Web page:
Can't stay quiet about Fire Prevention Week

Hear a chirp, make a change!

Words to live by, literally, as smoke detectors serve as residents’ first warning of fire in the home. Keeping the devices’ batteries fresh will help keep inhabitants safe.

This is Fire Prevention Week, a time when fire departments across the country unite around a common message to remind people of the importance of being vigilant against fire’s deadly potential.

The theme for 2021 is “Learning the Sounds of Fire Safety,” including, of course, the prompt to switch out the battery. Another tag line is “Hear a Beep, Get on Your Feet,” urging people not to take alarm signals lightly.

The prevalence of cellphones, tablets and other devices mean our ears are subjected to increasing competition, which we may be tempted to tune out. But smoke alarms and carbon monoxide detectors should always command our auditory attention. How can we distinguish between the two? Here are some helpful guidelines from the National Fire Protection Association:

Smoke alarms

• A continued set of three loud beeps — beep, beep, beep — means smoke or fire. Get out, call 9-1-1, and stay out.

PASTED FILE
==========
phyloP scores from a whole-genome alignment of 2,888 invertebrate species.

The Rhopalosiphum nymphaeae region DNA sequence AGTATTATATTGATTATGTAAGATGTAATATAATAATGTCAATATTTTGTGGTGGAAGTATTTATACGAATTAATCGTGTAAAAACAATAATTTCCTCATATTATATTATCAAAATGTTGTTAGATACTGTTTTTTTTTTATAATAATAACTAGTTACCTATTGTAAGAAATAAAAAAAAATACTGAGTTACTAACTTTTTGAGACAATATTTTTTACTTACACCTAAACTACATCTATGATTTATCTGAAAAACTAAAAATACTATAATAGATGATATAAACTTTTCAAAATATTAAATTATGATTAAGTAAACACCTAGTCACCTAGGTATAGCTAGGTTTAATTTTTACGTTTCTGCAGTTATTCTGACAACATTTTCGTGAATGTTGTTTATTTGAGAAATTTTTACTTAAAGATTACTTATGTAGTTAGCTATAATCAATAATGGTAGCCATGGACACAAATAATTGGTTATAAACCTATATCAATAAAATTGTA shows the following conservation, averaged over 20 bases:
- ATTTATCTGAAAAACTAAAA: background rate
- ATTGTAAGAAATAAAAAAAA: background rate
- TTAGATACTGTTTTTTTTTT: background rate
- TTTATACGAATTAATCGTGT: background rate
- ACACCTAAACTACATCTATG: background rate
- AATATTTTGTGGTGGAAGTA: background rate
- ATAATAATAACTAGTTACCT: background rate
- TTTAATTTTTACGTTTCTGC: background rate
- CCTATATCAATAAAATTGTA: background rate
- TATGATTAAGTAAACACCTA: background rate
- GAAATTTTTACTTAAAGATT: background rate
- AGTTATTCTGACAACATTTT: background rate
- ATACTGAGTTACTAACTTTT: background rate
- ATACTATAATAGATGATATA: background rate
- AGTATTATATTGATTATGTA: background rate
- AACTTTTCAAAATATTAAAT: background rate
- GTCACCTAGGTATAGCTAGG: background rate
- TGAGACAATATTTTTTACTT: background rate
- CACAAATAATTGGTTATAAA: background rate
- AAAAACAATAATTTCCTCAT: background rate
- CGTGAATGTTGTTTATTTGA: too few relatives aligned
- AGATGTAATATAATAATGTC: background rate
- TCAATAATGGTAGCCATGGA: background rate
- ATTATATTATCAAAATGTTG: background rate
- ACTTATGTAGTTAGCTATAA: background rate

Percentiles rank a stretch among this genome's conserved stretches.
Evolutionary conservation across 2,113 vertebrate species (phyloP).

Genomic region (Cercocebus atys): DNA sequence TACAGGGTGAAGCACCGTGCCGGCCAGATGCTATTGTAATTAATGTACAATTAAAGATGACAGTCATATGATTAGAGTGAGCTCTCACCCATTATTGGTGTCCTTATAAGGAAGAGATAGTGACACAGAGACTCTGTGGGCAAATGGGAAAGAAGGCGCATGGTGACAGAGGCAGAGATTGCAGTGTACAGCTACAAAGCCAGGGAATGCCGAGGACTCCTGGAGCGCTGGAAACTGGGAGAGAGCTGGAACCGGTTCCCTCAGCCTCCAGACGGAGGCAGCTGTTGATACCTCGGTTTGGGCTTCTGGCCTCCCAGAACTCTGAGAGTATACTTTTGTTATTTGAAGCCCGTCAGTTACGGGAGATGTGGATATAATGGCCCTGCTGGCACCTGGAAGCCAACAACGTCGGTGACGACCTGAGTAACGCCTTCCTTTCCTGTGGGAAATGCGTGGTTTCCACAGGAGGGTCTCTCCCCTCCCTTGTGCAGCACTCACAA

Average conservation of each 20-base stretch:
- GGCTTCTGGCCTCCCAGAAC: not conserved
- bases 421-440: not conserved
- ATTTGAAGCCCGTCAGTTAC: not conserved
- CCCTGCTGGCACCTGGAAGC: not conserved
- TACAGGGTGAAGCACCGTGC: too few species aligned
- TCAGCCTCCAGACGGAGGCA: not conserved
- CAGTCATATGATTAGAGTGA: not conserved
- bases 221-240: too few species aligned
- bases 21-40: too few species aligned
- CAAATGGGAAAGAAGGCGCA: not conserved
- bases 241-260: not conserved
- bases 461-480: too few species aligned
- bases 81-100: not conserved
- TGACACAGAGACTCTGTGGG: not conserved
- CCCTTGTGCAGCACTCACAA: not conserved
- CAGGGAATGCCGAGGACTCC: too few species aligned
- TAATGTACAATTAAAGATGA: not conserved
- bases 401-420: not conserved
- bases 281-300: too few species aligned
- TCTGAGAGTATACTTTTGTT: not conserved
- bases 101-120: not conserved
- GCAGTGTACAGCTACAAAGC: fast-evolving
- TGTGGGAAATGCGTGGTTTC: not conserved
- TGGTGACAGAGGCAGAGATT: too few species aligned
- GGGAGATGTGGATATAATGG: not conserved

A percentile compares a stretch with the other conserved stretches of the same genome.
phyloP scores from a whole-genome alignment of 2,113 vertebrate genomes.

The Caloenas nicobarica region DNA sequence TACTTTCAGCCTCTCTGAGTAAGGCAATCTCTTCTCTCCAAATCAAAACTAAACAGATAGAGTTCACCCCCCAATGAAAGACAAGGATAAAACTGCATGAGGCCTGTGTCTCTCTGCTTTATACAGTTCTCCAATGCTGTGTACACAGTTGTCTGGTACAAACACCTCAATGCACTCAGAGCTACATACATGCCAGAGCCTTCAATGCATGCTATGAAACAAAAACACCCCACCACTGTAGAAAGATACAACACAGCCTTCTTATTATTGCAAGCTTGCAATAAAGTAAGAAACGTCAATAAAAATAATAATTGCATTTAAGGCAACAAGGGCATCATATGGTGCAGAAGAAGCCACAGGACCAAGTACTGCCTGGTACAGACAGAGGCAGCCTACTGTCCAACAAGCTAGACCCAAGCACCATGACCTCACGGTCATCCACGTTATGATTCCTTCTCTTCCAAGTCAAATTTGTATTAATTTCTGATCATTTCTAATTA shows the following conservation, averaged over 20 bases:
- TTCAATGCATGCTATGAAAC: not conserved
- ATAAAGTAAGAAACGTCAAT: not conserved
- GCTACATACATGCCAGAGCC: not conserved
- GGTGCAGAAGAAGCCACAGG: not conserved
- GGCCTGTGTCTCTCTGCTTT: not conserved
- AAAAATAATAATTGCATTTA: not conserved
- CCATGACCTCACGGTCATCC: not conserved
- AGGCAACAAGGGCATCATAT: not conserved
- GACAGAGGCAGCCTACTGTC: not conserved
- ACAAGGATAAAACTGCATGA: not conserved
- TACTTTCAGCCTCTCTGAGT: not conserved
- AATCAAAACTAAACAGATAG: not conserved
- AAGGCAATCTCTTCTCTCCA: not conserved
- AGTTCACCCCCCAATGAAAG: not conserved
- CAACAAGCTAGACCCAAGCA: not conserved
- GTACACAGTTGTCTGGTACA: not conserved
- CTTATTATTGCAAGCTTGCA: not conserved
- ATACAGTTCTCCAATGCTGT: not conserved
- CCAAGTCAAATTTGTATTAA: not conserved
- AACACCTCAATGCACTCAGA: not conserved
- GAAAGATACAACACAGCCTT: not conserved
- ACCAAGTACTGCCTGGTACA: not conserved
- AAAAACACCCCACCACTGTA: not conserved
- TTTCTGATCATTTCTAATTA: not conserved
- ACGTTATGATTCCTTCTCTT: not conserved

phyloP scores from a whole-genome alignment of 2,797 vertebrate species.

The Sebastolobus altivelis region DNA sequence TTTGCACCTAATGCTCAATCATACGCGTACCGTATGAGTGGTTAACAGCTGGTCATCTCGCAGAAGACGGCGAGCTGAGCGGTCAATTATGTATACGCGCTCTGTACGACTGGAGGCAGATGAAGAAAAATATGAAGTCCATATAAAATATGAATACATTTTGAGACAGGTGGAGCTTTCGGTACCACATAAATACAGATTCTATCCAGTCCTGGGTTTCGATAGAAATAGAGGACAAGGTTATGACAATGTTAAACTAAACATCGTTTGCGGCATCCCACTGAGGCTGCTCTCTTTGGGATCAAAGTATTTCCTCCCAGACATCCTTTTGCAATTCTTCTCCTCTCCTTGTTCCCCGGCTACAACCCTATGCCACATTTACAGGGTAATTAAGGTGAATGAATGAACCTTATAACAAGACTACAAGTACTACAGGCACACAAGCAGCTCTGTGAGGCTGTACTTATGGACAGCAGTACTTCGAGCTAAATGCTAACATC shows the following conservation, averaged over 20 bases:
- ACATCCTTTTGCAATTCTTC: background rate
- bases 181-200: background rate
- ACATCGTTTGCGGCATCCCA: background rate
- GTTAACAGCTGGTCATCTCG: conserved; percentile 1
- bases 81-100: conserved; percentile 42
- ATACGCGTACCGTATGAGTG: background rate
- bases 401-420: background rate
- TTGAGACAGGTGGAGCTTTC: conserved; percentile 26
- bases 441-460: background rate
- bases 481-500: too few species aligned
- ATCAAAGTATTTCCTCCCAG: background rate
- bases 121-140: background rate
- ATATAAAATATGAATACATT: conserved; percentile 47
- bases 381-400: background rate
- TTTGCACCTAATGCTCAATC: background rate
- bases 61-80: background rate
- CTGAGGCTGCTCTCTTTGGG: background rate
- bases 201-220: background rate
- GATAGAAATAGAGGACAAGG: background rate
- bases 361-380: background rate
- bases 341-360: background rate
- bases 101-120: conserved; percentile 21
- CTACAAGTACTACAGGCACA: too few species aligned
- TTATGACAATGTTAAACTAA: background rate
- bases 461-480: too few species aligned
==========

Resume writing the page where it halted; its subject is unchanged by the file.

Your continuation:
• A single “chirp” every 30 or 60 seconds means the battery is low and must be changed.

• Chirping that continues after the battery has been replaced means the alarm is at the end of its life and the unit must be replaced. All smoke alarms must be replaced after 10 years.

Carbon monoxide (CO) detectors

• A continuous set of four loud beeps — beep, beep, beep, beep — means carbon monoxide is present in your home. Go outside, call 9-1-1 and stay out.

• A single chirp every 30 or 60 seconds means the battery is low and must be replaced.

• CO alarms also have “end of life” sounds that vary by manufacturer. This means it’s time to get a new CO alarm.

The NFPA also advises that people make sure their smoke and CO alarms meet the needs of everyone in the home, including those with sensory or physical disabilities. Here are some tips:

• Install a bedside alert device that responds to the sound of the smoke and CO alarms. Use of a low frequency alarm can also wake a sleeping person with mild to severe hearing loss.

• Sleep with your mobility device, glasses and phone close to your bed.

• Keep pathways like hallways lit with night lights and free from clutter to make sure everyone can get out safely.

A great way to get the entire family on board with sound fire safety practices is by attending the annual Hinsdale Fire & Police Open House this Saturday from 11 a.m. to 3 p.m. A story on Page 7 of this issue fills in a lot of the details on all the ways the department works to make fire safety fun and memorable.

So keep those ears open and stay safe.